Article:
Sunday, October 07, 2012

Cyclocross - Single Speed vs. Geared

My mouth is still gaping in the shocked, open position after seeing the results of timed runs on Cyclocross bikes (Single Speed vs. Geared) at the Sky Ranch Cyclocross course in Moscow, ID. Yes, I'm mentally insane and totally obsessed with things like this.

The bikes in the test were:
  1. On-One Dirty Disco CX disc carbon geared bike that I have been using as a commuter on the road mostly - Geared 2x10.
  2. Gunnar Crosshairs CX steel geared bike - Geared 1x10.
  3. All-City Nature Boy CX SS with an ugly rattle can paint job (which I'm sure will change soon since I have no love for lime green) - Geared 1x1.
The lightest bike is the Gunnar, followed by the On-One, and All City is definitely the heaviest of the bunch. All riding positions are set up very similar since I am very sensitive to my riding position.

I timed myself on diffent weekends riding many, many loops at the CX track on each bike on the same day. The results are not what I expected. The Gunnar has a more comfortable feel to me and also "feels" the fastest. The All City feels great, but "felt" the slowest. The On-One is just another piece of crap carbon (plastic) bike and it feels unforgiving on bumpy CX courses as most plastic bikes do to me.  After numerous runs the results were consistent every time (in order of fastest to slowest):
  1. All City SS
  2. Gunnar Geared
  3. On-One Geared

The time difference was consistently 10-15 seconds between the All-City and the Gunnar and 25-30 seconds between the All-City and the On-One. In a CX race doing 6-7 laps this could be a big difference. I was in such disbelief about the time diffences and the SS being faster that I rode many extra loops on each bike confirming my times. Then I set out to prove the geared Gunnar was faster (because it felt faster) but as hard as I tried I could not make it go any faster that my All-City on this course.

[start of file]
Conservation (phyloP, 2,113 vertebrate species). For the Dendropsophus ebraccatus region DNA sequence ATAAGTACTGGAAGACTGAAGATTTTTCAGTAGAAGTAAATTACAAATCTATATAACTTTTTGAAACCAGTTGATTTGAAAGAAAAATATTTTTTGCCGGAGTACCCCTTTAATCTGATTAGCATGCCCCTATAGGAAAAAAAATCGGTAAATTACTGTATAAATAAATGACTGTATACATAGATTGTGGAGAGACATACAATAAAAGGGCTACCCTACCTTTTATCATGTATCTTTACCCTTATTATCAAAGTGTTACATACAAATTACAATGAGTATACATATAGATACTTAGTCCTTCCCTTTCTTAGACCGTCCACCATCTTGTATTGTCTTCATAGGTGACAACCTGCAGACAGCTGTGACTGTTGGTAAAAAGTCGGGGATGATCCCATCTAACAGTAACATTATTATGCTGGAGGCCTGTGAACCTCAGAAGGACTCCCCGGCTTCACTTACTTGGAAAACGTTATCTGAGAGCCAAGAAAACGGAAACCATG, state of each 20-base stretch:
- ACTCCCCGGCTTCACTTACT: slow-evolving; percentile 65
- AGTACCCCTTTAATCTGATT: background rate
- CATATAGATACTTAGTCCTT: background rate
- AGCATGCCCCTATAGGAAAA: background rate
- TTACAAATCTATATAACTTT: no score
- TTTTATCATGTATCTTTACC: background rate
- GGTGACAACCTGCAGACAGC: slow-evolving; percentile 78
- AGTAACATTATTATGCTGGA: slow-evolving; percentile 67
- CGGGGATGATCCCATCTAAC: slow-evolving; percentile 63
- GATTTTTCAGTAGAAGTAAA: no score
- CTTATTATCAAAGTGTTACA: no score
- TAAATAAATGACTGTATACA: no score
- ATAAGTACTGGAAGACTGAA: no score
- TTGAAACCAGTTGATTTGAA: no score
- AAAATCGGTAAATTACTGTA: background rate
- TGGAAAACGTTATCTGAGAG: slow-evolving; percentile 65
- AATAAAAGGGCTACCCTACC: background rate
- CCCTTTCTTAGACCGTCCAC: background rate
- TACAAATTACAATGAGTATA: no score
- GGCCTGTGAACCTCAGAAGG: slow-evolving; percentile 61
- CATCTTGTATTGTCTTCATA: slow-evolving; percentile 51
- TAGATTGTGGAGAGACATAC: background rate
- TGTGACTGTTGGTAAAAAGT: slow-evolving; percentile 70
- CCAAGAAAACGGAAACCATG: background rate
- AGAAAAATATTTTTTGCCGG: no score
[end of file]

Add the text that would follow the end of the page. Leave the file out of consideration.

On a CX course designed with more long runouts (i.e. a road toad designed course) there would most likely be a different result. For example I have a 23-mile loop near home that has 10-miles of pave and 13-miles of gravel in which the Gunnar is the champion by a whopping 2-3 minutes typically. I'm anal enough to time both the gravel and paved sections though and I have found that I can make my SS go just as fast as a geared bike on the gravel, but on the pave there is no way the SS can keep up with the geared which accounts for my loss.

Oddly enough though the On-One is stupidly slow on this same loop. Maybe everytime I ride the On-One I'm having a bad bike day...maybe it's just not an efficient riding bike - wouldn't be the first time I've been on a bike that sucks your pedal efficiency from your riding soul. I wish I could explain some of this to my mentally derranged mind and out of shape body because I'm having a hard time coming to terms with my timed results. 



Greg Heck said...

Just ran across your blog. I raced SS this whole season and never felt like I was losing much over my geared bike. My results on my SS in geared categories were right where I would expect to finish. Colby Pearce has some interesting thoughts here

On a side note, what gear do you ride on your Superfly in the big mountains?

Eric Kop-ski said...

Greg, you need to get your blog going again. Nice link!